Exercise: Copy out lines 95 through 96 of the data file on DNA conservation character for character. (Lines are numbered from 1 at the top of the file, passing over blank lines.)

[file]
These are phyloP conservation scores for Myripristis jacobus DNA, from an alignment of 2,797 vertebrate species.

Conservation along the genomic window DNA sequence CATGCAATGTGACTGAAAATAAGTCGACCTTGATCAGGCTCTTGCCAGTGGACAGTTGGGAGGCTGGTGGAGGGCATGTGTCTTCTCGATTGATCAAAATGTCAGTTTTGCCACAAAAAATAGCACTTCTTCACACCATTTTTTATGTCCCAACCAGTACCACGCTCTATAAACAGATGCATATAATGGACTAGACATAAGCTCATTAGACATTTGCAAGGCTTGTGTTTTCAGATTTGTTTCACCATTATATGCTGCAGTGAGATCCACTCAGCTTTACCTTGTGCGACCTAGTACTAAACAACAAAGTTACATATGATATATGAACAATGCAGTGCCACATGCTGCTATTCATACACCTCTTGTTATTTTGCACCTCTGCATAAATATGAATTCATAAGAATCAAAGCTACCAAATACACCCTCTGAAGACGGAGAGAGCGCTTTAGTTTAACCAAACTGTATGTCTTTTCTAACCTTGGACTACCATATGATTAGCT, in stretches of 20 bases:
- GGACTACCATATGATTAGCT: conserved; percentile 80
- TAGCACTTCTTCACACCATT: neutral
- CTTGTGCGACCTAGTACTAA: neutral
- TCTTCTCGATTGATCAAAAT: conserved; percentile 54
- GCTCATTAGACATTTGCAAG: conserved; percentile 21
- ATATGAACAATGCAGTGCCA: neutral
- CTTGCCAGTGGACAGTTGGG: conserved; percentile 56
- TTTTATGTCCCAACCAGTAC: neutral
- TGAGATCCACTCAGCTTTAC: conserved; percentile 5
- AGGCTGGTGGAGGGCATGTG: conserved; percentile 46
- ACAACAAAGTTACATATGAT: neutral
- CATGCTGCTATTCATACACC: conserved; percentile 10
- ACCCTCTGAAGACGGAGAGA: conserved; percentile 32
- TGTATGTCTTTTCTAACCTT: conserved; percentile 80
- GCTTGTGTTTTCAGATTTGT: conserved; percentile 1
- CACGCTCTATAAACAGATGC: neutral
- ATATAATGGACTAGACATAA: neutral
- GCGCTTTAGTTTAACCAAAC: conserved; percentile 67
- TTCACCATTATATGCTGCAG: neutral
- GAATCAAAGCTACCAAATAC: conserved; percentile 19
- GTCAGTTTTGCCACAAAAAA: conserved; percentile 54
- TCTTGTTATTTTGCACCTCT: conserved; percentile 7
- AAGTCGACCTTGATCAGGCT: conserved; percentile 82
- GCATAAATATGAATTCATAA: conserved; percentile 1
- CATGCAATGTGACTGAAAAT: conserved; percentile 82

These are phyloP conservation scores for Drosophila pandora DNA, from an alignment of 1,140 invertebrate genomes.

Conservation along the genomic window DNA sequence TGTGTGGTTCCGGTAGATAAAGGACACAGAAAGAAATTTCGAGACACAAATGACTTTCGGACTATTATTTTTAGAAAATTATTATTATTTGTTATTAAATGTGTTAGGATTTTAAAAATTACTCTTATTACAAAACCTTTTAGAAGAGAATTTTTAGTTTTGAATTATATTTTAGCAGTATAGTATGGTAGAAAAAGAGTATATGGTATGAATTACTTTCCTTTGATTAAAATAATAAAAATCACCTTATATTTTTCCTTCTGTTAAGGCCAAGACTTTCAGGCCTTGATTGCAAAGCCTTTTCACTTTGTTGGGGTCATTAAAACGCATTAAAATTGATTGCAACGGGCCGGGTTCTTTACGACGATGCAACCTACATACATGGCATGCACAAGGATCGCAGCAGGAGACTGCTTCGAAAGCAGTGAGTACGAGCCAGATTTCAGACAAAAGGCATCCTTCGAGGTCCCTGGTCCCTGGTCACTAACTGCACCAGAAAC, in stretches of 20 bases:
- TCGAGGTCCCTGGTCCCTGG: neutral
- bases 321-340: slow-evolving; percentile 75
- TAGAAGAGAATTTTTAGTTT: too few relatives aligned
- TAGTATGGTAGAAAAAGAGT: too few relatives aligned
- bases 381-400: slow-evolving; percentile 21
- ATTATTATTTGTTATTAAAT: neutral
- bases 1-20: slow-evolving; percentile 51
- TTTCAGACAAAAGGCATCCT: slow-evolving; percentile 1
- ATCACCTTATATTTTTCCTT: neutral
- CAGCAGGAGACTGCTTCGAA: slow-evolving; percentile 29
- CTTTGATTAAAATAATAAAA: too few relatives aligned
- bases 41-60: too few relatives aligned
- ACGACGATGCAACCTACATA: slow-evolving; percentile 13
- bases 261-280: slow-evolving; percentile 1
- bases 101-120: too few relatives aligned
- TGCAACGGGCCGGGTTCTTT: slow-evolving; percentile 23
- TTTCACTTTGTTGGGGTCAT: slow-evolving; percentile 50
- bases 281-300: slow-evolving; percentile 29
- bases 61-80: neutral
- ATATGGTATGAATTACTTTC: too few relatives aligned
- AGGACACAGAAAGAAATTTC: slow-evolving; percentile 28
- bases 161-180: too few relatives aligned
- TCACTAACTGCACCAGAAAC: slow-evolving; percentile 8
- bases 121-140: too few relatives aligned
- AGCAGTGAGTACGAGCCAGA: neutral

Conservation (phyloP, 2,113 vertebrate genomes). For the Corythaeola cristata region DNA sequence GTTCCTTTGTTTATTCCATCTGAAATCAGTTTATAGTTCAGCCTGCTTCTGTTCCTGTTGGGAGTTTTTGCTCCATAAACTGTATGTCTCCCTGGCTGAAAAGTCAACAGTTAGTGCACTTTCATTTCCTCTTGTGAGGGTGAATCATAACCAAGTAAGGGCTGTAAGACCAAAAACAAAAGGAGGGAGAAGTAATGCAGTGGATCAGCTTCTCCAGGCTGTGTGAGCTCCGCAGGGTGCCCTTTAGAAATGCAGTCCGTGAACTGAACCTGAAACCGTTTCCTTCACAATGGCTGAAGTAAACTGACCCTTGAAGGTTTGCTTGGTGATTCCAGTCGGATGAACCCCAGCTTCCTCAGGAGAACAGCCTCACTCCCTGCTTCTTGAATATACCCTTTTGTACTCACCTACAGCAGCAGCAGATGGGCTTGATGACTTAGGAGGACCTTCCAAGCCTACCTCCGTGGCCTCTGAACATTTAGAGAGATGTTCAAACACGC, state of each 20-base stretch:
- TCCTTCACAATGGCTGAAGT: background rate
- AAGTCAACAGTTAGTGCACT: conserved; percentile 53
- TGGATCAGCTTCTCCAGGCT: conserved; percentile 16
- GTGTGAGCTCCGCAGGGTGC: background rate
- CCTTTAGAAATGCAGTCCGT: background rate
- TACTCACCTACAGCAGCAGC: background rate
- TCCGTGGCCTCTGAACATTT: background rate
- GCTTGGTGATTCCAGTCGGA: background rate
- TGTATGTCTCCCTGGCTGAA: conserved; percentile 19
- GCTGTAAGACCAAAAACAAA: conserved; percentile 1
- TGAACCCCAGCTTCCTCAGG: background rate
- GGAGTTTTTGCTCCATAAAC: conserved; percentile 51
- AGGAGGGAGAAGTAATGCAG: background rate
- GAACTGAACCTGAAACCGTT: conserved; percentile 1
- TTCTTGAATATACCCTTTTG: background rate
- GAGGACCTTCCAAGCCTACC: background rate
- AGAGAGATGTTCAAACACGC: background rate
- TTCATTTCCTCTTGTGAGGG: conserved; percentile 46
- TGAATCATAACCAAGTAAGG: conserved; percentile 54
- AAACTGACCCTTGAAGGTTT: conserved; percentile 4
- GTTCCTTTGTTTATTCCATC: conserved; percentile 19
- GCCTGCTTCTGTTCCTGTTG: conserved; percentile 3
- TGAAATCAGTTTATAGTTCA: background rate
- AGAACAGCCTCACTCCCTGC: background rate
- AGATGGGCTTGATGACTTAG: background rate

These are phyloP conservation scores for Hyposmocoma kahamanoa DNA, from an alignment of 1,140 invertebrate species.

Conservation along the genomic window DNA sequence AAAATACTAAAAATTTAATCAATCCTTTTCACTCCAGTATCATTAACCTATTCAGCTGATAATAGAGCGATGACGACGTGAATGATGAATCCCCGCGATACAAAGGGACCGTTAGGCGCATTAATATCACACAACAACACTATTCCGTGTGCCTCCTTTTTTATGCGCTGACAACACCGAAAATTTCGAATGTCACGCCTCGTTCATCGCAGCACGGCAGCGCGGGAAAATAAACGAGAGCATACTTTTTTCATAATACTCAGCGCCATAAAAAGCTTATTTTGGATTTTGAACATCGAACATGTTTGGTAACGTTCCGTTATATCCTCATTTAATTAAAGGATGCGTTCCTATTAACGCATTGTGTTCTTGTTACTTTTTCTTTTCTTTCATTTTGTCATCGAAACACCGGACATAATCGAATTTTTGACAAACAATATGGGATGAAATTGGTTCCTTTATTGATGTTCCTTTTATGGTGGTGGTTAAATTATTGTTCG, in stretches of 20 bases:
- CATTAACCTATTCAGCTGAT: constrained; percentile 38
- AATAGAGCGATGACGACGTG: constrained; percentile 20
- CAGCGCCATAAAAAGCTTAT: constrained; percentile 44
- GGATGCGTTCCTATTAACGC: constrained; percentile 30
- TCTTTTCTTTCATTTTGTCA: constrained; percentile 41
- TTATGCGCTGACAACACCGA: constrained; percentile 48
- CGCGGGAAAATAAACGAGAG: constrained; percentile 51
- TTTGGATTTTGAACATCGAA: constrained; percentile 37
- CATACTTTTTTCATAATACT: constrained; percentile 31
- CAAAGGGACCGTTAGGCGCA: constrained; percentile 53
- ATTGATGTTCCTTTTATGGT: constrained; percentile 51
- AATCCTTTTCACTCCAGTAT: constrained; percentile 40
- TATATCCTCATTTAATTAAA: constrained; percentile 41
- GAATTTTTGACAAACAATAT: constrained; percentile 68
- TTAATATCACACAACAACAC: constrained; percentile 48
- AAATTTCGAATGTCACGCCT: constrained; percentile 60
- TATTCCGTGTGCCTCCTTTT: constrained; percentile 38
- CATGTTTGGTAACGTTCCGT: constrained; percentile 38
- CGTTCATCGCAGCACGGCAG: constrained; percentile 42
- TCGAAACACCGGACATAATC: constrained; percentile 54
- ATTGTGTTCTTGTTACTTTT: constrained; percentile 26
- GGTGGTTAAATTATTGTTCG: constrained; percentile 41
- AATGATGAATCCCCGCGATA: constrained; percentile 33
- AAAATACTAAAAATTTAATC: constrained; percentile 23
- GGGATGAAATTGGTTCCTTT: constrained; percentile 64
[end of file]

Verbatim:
- TATATCCTCATTTAATTAAA: constrained; percentile 41
- GAATTTTTGACAAACAATAT: constrained; percentile 68